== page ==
In discussing his firing, Urban Meyer points to “fragile” players, coaching staffs
In post-truth America, anything can be spun in any direction that the spinner wants it to go. Former Jaguars coach Urban Meyer has become the latest high-profile figure to craft a self-serving word salad in the aftermath of a bad outcome, placing the blame for failure not on his own behavior but on the reaction to it.
Speaking to Ian Rapoport of NFL Network, the same media outlet that had a significant role in bringing Meyer down, the guy who lasted 13 games in the NFL shared a conversation with Hall of Fame head coach Jimmy Johnson regarding the question of whether Meyer’s “style of coaching can work in the NFL and then in the modern world.”
“I think college has changed quite a bit, too,” Meyer said. “Just society has changed. You think how hard you pushed. . . . I believe there is greatness in everybody and it’s the coach’s job to find that greatness however you do that. Positive encouragement. Pushing them to be greater, making them work harder, identifying flaws and trying to fix [them].
“I think everything is so fragile right now. And that includes coaching staffs. When I got into coaching, coaches weren’t making this kind of money and they didn’t have agents. Everything is so fragile where it used to be team, team, team. I remember talking about it in a staff meeting three days ago. I got into this profession because I had the greatest high school coach and it was all about team. All about the huddle.”
Putting it another way (a more accurate way), everyone else has changed, grown, and evolved while Meyer hasn’t. Dressing down players and assistants, arguing loudly with others, allegedly kicking kickers. Those things don’t work anymore, if they ever even did.
Apparently, they did. Not all that long ago. At Ohio State and at Florida before that, along with every other step on Meyer’s coaching ladder. That’s the most significant unwitting admission embedded in his comments. To the extent that being an over-the-top asshole brought him down, well, he’s always been one.
The difference is that, everywhere else, he won right away. Everywhere else, there was no way for those affected by his words and actions to push back, since Meyer was basically the emperor of whichever college town he occupied. When his hubris led him to the NFL, Meyer landed in a spot where: (1) he lost more games in 76.4 percent of one season than he did in his entire time at Ohio State; and (2) the players and assistant coaches weren’t going to take verbal or alleged physical abuse.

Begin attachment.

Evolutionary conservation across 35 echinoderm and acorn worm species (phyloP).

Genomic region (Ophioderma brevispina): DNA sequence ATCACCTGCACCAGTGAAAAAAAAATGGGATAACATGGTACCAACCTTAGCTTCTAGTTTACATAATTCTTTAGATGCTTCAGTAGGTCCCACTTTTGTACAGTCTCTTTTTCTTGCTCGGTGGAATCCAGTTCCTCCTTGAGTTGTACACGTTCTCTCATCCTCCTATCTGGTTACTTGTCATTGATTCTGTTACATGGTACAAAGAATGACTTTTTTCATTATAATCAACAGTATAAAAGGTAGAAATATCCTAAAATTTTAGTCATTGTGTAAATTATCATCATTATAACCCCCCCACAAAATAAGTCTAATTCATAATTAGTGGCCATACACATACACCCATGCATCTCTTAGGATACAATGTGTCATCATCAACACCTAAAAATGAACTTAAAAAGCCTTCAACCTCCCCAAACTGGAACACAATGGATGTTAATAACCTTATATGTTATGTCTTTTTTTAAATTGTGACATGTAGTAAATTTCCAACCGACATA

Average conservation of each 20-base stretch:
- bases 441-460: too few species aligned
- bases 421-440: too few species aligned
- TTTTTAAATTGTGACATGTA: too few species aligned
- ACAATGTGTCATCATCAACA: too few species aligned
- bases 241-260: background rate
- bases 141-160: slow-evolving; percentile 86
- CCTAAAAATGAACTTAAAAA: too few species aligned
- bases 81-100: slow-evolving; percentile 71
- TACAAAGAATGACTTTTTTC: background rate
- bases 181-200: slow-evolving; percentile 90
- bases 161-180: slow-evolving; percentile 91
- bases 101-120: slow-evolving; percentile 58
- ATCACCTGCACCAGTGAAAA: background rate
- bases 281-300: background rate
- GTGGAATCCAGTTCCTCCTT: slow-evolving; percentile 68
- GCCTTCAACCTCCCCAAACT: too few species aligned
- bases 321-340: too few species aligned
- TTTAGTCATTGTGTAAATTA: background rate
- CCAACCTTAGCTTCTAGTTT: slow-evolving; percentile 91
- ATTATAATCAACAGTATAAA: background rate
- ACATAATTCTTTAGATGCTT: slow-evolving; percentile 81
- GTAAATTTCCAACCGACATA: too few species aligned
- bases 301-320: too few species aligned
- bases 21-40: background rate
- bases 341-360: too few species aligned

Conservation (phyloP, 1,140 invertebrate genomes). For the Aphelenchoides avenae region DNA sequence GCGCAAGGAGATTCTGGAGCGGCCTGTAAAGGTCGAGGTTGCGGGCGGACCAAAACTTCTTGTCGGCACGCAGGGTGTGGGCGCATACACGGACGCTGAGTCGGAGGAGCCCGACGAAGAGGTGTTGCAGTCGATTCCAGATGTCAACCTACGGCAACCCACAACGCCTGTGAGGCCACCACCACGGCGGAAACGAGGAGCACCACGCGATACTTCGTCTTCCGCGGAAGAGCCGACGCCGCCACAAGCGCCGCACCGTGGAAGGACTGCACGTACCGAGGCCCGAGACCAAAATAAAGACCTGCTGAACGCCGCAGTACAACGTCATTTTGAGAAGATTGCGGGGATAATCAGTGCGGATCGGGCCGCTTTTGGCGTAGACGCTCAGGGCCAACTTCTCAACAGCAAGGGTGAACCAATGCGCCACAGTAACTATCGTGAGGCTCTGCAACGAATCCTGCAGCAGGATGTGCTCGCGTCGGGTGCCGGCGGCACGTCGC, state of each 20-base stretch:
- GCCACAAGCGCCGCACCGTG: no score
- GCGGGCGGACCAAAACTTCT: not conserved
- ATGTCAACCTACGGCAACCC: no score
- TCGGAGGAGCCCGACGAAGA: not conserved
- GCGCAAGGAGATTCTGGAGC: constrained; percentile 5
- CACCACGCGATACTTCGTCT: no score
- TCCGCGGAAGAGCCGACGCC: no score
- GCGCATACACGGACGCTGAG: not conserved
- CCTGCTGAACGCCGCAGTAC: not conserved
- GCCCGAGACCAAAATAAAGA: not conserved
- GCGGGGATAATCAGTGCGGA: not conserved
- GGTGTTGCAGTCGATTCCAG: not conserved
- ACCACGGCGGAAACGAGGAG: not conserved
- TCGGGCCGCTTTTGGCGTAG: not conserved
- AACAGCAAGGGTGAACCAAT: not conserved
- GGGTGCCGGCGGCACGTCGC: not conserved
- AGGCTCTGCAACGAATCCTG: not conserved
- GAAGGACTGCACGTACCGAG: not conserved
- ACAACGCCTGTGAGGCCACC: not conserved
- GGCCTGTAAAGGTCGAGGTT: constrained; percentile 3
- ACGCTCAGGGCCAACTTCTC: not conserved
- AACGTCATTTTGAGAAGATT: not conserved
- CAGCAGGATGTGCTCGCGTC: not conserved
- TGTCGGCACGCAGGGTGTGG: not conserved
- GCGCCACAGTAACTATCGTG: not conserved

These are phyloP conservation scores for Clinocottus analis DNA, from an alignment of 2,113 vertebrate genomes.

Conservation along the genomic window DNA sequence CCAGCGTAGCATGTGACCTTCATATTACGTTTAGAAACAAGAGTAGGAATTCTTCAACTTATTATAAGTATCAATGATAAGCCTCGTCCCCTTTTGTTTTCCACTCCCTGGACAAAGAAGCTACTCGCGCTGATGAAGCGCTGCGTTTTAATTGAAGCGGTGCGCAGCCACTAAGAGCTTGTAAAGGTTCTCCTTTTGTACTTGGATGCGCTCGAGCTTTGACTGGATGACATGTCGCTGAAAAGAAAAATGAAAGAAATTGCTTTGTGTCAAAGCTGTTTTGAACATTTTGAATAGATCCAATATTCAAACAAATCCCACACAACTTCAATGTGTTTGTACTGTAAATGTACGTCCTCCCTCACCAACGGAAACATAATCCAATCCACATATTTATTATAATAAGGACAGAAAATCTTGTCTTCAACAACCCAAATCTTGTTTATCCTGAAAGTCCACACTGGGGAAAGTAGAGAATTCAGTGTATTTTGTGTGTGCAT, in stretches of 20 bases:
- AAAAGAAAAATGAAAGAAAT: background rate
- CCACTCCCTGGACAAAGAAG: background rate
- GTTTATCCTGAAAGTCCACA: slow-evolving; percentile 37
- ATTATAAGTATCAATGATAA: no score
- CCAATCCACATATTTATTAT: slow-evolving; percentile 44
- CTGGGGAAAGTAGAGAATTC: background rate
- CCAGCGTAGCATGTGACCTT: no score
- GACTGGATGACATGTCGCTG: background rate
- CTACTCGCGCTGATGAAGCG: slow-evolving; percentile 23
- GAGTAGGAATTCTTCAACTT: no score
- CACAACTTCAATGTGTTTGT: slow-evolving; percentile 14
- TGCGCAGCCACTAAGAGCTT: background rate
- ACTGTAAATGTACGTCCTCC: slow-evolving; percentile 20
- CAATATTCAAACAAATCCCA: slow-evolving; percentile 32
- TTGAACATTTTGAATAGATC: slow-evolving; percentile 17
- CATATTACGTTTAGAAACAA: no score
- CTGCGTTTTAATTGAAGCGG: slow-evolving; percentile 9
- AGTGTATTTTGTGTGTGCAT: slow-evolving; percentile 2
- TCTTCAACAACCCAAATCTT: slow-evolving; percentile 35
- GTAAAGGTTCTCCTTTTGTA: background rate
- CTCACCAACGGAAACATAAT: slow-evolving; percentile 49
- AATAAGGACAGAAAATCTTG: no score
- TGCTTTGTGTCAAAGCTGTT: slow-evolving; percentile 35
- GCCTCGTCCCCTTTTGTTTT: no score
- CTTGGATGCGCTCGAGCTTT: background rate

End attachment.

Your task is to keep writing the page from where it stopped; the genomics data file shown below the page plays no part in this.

To the extent that Meyer believes he used his words and his foot (allegedly) to coax “greatness” from those around him, his failure to exude greatness made him nothing more than a hypocrite. Questions swirled from training camp regarding his work ethic, or lack thereof. Then, he abandoned his post after a Thursday night game in Ohio, sending the team home to Florida without him while he hung around in Columbus, which is roughly as far from Cincinnati by car as Jacksonville is by jet. It doesn’t matter what he did during a break that he explained as both long planned and spontaneous. What matters is that he didn’t get on the plane with his team and shepherd them home.
Indeed, if he was so concerned about “positive encouragement” and “pushing them to be greater,” he would have used that flight and the days immediately after it to help his players and staff through the inherently fragile hours after blowing a 14-0 lead on national television.
Who’s fragile? The ones who got on the plane and went home (as if they had a choice) or the guy who decided he needed to “get out of Dodge” and “clear his head”? Who’s fragile? The players and assistants who kept busting their asses day after day and week after week in search of elusive wins against more talented opponents or the guy who handled losing a football game the same way a two-year-old processes the realization that he has misplaced his binkie?
He thought he could just show up and flip a switch and be Urban Meyer, and that would turn the 2021 Jaguars into the 1985 Bears. When it didn’t happen, he didn’t get mad at himself for not adapting to his new reality (like Jimmy Johnson successfully did, after going 1-15 in his first year with the Cowboys). Urban Meyer got mad at everyone else for not adapting to him. For not reacting to his mere presence by becoming dramatically better players and coaches than they had ever been.
There’s more in the interview, obviously. Meyer offers a perfunctory apology to Jacksonville. He says he’s “heartbroken” that he wasn’t able to turn the town into a “destination place” with “standing room only” capacity at the local football stadium. He said he’s “devastated” by what happened.
He also denied all accusations made against him in the final days of his baker’s dozen of games at the NFL level. His persistence in his position on those various contentions makes his decision to speak to NFL Network confusing. It was, after all, NFL Network -- an entity partially owned by Jaguars owner Shad Khan -- that lit the final fuse on Meyer’s firing by reporting that he’d gotten into a heated exchange with receiver Marvin Jones, that Meyer had called his assistant coaches “losers,” and that Meyer had benched running back James Robinson and lied about it. (Actually, Meyer now admits benching Robinson. Meyer claims there was a miscommunication as to when he’d be unbenched.)
Maybe, in reaching his hand into the media fire that burned him, Meyer is simply trying to prove he’s not fragile. Unfortunately for him, it’s way too late for that.